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  1. #1

    Default 3.3 Fuel Economy Woes

    I recently reacquired an '80 hatchback I owned two years ago and have made it my daily drive for a while. I know at one point when I had it the first time, I got as much as 25 mpg on one tank which I think is very respectable. Not sure what has happened to it since I had it last, but I filled it up tonight and I was very disappointed. Only got about 12 mpg. Granted, the weather is a little colder right now, but I would hope it would get mid to upper teens anyway. It has a new timing chain and gears and I think it's possible that the distributor isn't adjusted correctly or could possibly be off a tooth or two. I need to check that and also make sure the vacuum advance is working properly. The carburetor will need attention as well. I know it has been replaced although I'm not sure when. May need cleaning, adjustment and a new fuel filter probably wouldn't be a bad idea either. It's not idling right. At a stop, it's hovering around 500 RPM and is a little lumpy. Also noticed a little pulsing or surging around 50-55 MPH. The wires are in good shape, plugs were just replaced, cap, rotor and PCV valve are okay, air filter and breather filter are new, has fresh oil and fresh coolant.

    I'm trying to think of other things I can check that could be causing this problem. Not sure if there's any vacuum leaks, but it looks like most, if not all, of the vacuum hoses are original, so they may be on their way out. Then there's all those little check valves. Could they be an issue? Need to check the tire pressure as well. That could even make a difference. If anyone can think of anything else I should look into that could be causing the poor gas mileage, I'd appreciate your suggestions. Thanks.

    Scott

  2. #2

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    It your timing is out of whack there is nothing much else to discuss until it is in check.

    Timing chains are usually about right out of box. Yes you can degree the cam in, but most people don’t bother as long as it’s close.

    Timing marks for the ignition timing on old motors are not to be trusted. You have options....

    you can remove the #1 plug and put a solid object like a bolt in the spark plug hole that is threaded in far enough to prevent a rotation. Bar the motor over by hand one way until you find the limit and mark it. Go the other way until you find that limit. Mark it. Split the difference between the two marks and mark it. That’s a really good guess at what is really TDC.

    Set your timing with a light off the “good guess” mark while the advance is disconnected and the hose is plugged temporarily.

    Or...... disconnect and plug advance. Loosen the dizzy hold down. Turn the timing to advance until the motor speeds up. Now turn it til it slightly until it slows back down. Play with it until you get to where it is just about to speed up but hasn’t yet. Lock it down and connect the advance.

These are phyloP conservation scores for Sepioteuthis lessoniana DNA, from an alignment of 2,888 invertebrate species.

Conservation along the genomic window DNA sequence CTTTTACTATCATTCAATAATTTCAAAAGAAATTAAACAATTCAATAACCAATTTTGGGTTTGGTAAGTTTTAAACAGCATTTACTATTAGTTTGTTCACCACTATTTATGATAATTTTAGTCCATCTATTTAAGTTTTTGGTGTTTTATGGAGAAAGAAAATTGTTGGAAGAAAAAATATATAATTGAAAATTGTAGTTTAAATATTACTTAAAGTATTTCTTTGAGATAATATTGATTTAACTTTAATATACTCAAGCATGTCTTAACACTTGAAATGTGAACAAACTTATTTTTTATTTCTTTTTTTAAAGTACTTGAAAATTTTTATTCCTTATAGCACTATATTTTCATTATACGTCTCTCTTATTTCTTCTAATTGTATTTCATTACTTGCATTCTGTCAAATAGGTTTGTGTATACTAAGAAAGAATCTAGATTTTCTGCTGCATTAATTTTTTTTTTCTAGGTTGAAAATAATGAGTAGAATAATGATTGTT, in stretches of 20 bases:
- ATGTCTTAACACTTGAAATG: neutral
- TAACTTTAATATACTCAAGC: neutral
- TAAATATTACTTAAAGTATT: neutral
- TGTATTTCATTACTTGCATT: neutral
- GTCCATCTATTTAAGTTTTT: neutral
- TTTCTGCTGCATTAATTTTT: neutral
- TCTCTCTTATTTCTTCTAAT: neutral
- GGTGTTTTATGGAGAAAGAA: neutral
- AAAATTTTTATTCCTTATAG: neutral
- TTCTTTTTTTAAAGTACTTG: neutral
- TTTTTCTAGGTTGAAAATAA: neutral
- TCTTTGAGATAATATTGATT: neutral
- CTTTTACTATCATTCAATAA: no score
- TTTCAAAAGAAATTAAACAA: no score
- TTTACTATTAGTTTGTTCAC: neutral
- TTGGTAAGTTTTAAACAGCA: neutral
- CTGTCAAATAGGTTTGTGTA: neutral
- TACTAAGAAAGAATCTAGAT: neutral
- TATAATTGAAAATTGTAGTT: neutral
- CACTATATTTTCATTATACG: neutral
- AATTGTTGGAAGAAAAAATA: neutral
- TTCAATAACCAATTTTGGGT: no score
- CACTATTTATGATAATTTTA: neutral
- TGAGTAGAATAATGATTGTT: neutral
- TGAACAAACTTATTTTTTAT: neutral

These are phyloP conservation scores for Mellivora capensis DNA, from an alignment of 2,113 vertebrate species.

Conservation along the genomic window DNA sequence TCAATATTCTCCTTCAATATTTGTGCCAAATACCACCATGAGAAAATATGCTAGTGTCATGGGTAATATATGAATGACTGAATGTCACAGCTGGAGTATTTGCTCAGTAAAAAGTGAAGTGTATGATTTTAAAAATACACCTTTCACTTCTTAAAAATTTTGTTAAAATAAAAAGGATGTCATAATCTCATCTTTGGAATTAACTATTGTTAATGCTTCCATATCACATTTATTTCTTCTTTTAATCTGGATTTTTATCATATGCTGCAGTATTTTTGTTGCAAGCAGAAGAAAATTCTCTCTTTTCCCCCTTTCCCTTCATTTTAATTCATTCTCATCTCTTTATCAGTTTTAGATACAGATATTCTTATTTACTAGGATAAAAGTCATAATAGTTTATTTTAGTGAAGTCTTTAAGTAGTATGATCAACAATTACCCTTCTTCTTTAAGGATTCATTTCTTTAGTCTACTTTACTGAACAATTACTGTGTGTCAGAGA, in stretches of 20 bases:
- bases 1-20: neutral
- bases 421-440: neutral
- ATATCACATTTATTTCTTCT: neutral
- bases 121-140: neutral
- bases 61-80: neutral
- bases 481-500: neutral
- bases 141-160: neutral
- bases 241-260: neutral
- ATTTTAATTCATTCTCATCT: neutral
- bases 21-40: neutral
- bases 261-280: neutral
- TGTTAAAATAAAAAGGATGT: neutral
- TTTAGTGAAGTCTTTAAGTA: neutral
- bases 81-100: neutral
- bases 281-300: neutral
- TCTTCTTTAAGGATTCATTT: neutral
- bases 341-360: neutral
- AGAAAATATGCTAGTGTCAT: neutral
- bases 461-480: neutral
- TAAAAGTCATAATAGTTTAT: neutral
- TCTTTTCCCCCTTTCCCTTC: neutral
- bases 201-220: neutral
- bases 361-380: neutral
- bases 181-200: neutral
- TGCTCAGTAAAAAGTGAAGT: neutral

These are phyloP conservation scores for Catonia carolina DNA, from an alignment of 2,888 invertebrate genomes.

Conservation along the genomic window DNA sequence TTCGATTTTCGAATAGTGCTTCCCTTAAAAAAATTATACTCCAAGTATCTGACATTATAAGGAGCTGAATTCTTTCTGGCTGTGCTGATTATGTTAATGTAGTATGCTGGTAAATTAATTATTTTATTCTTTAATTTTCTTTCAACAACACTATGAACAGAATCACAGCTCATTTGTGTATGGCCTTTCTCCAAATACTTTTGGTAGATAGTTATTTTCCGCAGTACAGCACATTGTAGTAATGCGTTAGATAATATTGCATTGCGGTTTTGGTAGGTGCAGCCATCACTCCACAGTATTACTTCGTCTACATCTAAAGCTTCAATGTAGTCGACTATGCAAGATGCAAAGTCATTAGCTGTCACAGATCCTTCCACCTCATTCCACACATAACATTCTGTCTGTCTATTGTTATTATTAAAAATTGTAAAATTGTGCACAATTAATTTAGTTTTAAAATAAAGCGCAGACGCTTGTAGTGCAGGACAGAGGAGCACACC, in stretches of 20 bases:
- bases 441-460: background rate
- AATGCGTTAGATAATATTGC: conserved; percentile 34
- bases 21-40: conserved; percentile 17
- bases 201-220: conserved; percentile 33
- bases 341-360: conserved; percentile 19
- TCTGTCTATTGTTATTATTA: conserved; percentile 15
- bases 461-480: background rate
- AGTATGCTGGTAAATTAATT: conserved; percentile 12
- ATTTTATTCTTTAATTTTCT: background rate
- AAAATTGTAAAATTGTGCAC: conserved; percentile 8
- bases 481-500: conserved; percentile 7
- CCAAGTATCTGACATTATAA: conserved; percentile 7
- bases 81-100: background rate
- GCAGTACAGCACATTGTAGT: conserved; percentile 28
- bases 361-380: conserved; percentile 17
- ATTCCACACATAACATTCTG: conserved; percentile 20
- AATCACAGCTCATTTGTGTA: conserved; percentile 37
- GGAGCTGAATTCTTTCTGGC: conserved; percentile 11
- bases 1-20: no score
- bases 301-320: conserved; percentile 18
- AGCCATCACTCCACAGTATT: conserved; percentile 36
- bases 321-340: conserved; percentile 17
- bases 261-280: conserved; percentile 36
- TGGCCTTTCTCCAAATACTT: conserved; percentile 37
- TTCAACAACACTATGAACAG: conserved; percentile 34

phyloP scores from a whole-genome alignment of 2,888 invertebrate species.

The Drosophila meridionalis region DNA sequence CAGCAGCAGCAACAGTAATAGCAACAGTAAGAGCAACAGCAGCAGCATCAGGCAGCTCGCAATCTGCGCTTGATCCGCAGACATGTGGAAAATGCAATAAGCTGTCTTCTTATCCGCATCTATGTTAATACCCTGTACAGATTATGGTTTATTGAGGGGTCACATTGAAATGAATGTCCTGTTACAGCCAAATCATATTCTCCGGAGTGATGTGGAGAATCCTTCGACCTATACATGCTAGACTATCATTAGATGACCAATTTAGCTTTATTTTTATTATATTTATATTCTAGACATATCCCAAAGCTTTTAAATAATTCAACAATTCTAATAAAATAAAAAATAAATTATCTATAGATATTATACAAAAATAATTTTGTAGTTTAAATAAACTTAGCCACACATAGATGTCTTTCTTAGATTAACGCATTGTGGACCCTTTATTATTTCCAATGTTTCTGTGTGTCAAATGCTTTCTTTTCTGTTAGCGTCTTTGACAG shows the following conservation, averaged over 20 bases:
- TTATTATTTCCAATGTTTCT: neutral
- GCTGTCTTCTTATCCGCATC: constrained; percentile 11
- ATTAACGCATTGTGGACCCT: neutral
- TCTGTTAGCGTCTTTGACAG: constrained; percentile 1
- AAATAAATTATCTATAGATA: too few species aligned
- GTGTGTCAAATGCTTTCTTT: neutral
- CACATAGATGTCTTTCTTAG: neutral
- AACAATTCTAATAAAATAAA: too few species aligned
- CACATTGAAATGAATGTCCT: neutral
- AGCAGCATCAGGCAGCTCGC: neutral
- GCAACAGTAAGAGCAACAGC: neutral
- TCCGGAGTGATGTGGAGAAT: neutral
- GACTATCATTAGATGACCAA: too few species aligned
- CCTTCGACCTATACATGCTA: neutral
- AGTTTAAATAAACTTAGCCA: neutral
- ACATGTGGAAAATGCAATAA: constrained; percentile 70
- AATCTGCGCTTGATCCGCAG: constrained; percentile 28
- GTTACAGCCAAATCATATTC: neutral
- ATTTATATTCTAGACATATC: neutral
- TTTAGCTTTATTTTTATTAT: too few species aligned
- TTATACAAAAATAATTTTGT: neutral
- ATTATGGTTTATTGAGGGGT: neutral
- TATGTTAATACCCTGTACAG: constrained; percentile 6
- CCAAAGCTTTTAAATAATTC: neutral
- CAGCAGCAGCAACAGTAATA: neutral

With the car warm shut it off and check for dieseling. Restart the car - if it kicks back against the starter and starts hard remove some advance.

    See how it is.

    if you didn’t set the gap on the plugs, go through it, and do.

  3. #3

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    Could it be you remember things better than they were? Ever since I had my first car, a 3.3 '79 Mustang, I've said the 3.3 is the worst of both worlds. Crap fuel economy, crap performance. Zero advantage.
    Brad

    '79 Mercury Zephyr ES 5.0L GT40 EFI T-5 (Mustang LWB)
    '17 Ford Transit Connect Titanium LWB
    '14 Ford Fusion SE Manual

  4. #4

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    Funny (no, not your situation. You've got all the right suspicions, follow thru with them), the 200 cubic inch (3.3L) straight six in my '66 Fairlane sedan was one of the best on fuel, especially around town, vehicles I have ever owned. I'd put 10 bucks in the gas tank, drive all around and back and forth to work, and would marvel at the fact that when it was time to put another 10 bucks in the tank, I couldn't recall how long prior it was that I'd put the last 10 bucks in the tank... of course, it wasn't saddled with ANY of the "emissions" garbage that newer ones are. The only thing I didn't like, and never got around to changing before having to sell the car, was the vacuum-only ignition advance "Load-O-Matic" distributor, coupled with the "spark valve" on the carburetor. Adding and dialing in a Duraspark distributor would have made it excellent on gas out on the highway too... not that it was bad on the highway, but it was phenomenally fuel efficient with what's usually the worst case... stop and go, around town...
    Good luck with it.
    Mike
    1986 Mustang convertible 3.8L ---> BUILD THREAD
    1983 Mercury Cougar 3.8L LS
    1986 Ford Thunderbird 5.0L ELAN
    1966 Ford Fairlane sedan 200-6
    1966 Ford Fairlane GT (390ci 4spd)
    1981 Mercury Marquis Brougham
    1980 Capri RS Turbo
    1971 Mustang Fastback
    1974 Pontiac Luxury LeMans

  5. #5

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    As for the carburetor and ignition... a hovering/wavering and lumpy idle is a sign of the idle mixture being too rich, and/or the initial timing could use being increased, and therefore also with an increased initial timing setting, allowing an even leaner smooth slow idle mixture. Surging at highway speeds is a sign that the carburetor's transition or main circuit is a bit lean, and/or there's too much vacuum advance being brought in. Usually most all normal driving up to regular highway speeds is handled solely by the carburetor's idle transition/transfer circuit, but I mention the main circuit in this case due to the meager power that the 200's/3.3L's have, and so it could be running on the main circuit more so than the transition at highway speeds. Regardless, the ignition's settings and function should be examined, and the carburetor should at least be opened up to see if there are any blockages within idle circuit fuel feeds and all air bleeds, and then put back together, verifying correct float level and all other adjustments... particularly too in a case of poor fuel mileage, that all of the choke settings are correct to spec.
    Mike
    1986 Mustang convertible 3.8L ---> BUILD THREAD
    1983 Mercury Cougar 3.8L LS
    1986 Ford Thunderbird 5.0L ELAN
    1966 Ford Fairlane sedan 200-6
    1966 Ford Fairlane GT (390ci 4spd)
    1981 Mercury Marquis Brougham
    1980 Capri RS Turbo
    1971 Mustang Fastback
    1974 Pontiac Luxury LeMans